>>>>>> paths that developer wants to work on.
>>>>>> In the world where more and more companies are moving towards large
>>>>>> monorepos this improvement would provide a good way of scaling git to
>>>>>> meet this demand.
>> The 'companies' problem is that it tends to force a client-server, always-on
>> on-line mentality. I'm also wanting the original DVCS off-line capability to
>> still be available, with _user_ control, in a generic sense, of what they
>> have locally available (including files/directories they have not yet looked
>> at, but expect to have. IIUC Jeff's work is that on-line view, without the
>> off-line capability.
>> I'd commented early in the series at [1,2,3].
>> At its core, my idea was to use the object store to hold markers for the
>> 'not yet fetched' objects (mainly trees and blobs). These would be in a
>> known fixed format, and have the same effect (conceptually) as the
>> sub-module markers - they _confirm_ the oid, yet say 'not here, try
>> elsewhere'.
>> The comaprison with submodules mean there is the same chance of
>> de-synchronisation with triangular and upstream servers, unless managed.
>> The server side, as noted, will need to be included as it is the one that
>> decides the pack file.
>> Options for a server management are:
>> - "I accept narrow packs?" No; yes
>> - "I serve narrow packs?" No; yes.
>> - "Repo completeness checks on reciept": (must be complete) || (allow narrow
>> to nothing).
>> For server farms (e.g. Github..) the settings could be global, or by repo.
>> (note that the completeness requirement and narrow reciept option are not
>> incompatible - the recipient server can reject the pack from a narrow
>> subordinate as incomplete - see below)
>> * Marking of 'missing' objects in the local object store, and on the wire.
>> The missing objects are replaced by a place holder object, which used the
>> same oid/sha1, but has a short fixed length, with content “GitNarrowObject
>> <oid>”. The chance that that string would actually have such an oid clash is
>> the same as all other object hashes, so is a *safe* self-referential device.
>> * The stored object already includes length (and inferred type), so we do
>> know what it stands in for. Thus the local index (index file) should be able
>> to be recreated from the object store alone (including the ‘promised /
>> narrow / missing’ files/directory markers)
>> * the ‘same’ as sub-modules.
>> The potential for loss of synchronisation with a golden complete repo is
>> just the same as for sub-modules. (We expected object/commit X here, but
>> it’s not in the store). This could happen with a small user group who have
>> locally narrow clones, who interact with their local narrow server for
>> ‘backup’, and then fail to push further upstream to a server that mandates
>> completeness. They could create a death by a thousand narrow cuts. Having a
>> golden upstream config reference (indicating which is the upstream) could
>> allow checks to ensure that doesn’t happen.
>> The fsck can be taught the config option of 'allowNarrow'.
>> The narrowness would be defined in a locally stored '.gitNarrowIgnore' file
>> (which can include the size constraints being developed elsewhere on the
>> list)
>> As a safety it could be that the .gitNarrowIgnore is sent with the pack so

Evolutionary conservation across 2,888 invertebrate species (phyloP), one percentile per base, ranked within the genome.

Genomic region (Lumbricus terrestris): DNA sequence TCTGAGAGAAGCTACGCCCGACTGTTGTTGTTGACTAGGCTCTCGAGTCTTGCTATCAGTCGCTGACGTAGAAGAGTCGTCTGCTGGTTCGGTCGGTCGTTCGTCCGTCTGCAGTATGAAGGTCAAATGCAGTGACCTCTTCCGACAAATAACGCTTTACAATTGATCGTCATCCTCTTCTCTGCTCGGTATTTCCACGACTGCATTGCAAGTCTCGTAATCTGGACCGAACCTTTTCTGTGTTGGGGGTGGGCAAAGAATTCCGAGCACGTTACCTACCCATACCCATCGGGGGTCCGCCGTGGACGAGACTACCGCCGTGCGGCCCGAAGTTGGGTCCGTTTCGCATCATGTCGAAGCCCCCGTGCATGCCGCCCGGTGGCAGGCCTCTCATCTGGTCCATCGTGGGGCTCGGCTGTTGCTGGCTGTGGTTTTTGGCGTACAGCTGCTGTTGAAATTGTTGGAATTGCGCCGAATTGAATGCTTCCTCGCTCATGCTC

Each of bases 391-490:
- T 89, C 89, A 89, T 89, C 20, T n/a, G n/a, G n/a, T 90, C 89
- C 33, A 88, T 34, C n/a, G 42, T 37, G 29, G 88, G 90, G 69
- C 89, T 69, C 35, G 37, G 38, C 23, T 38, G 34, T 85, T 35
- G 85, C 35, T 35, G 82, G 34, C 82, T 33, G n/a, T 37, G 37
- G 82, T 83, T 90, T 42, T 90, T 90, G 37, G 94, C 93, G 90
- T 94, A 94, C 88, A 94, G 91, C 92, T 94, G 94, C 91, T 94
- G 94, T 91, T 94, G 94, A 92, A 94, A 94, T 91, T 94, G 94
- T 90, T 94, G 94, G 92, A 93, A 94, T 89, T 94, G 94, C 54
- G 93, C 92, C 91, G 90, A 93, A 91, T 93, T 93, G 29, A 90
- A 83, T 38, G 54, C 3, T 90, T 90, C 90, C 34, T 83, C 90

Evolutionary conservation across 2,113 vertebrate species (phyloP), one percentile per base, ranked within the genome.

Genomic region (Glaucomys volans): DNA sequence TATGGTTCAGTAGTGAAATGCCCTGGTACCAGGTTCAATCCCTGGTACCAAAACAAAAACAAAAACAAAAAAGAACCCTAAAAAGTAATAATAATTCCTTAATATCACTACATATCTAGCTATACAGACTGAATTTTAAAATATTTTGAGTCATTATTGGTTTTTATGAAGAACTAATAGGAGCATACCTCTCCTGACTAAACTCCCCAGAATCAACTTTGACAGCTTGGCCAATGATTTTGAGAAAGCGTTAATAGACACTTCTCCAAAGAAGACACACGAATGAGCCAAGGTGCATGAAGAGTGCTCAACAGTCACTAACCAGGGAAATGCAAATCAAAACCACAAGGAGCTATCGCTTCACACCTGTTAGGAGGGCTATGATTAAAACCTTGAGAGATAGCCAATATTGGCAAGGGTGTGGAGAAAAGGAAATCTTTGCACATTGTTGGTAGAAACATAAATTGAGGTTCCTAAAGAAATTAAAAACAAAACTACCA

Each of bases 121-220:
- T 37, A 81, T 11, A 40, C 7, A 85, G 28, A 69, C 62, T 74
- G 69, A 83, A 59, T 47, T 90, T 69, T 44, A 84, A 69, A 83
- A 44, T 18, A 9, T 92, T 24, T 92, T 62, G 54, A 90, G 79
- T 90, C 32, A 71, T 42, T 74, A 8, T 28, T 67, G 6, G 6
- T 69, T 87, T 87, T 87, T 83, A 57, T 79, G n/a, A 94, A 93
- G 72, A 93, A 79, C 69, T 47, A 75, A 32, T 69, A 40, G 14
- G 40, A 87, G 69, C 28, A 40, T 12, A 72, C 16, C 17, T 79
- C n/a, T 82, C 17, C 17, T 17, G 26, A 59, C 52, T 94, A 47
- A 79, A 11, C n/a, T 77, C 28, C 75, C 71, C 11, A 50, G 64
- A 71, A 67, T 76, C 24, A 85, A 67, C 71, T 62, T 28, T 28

>> that fold know what they missed, and fsck could check that they are locally
>> not narrower than some specific project .gitNarrowIgnore spec.
>> The benefit of this that the off-line operation capability of Git continues,
>> which GVFS doesn’t quite do (accidental lock in to a client-server model aka
>> all those other VCS systems).
>> I believe that its all doable, and that Jeff H's work already puts much of
>> it in place, or touches those places
>> That said, it has been just _thinking_, without sufficient time to delve
>> into the code.
>> Phil
>>>>>> PS. Please don't advice to split things up, as there are some good
>>>>>> reasons why many companies decide to keep their code in the monorepo,
>>>>>> which you can easily find online. So let's keep that part out the
>>>>>> scope.
>>>>>> -Vitaly
>>>>> This work is in-progress now.  A short summary can be found in [1]
>>>>> of the current parts 1, 2, and 3.
>>>>>> * jh/object-filtering (2017-11-22) 6 commits
>>>>>> * jh/fsck-promisors (2017-11-22) 10 commits
>>>>>> * jh/partial-clone (2017-11-22) 14 commits
>>>>> [1]
>>>>> https://public-inbox.org/git/xmqq1skh6fyz.fsf@xxxxxxxxxxxxxxxxxxxxxxxxxxx/T/
>>>>> I have a branch that contains V5 all 3 parts:
>>>>> https://github.com/jeffhostetler/git/tree/core/pc5_p3
>>>>> This is a WIP, so there are some rough edges....
>>>>> I hope to have a V6 out before the weekend with some
>>>>> bug fixes and cleanup.
>>>>> Please give it a try and see if it fits your needs.
>>>>> Currently, there are filter methods to filter all blobs,
>>>>> all large blobs, and one to match a sparse-checkout
>>>>> specification.
>>>>> Let me know if you have any questions or problems.
>>>>> Thanks,
>>>>> Jeff
>> [1,2]  [RFC PATCH 0/3] Partial clone: promised blobs (formerly "missing
>> blobs")
>> https://public-inbox.org/git/BC1048A63B034E46A11A01758BC04855@PhilipOakley/
>> Date: Tue, 25 Jul 2017 21:48:46 +0100
>> https://public-inbox.org/git/8EE0108BA72B42EA9494B571DDE2005D@PhilipOakley/
>> Date: Sat, 29 Jul 2017 13:51:16 +0100
>> [3] [RFC PATCH v2 2/4] promised-object, fsck: introduce promised objects
>> https://public-inbox.org/git/244AA0848E9D46F480E7CA407582A162@PhilipOakley/
>> Date: Sat, 29 Jul 2017 14:26:52 +0100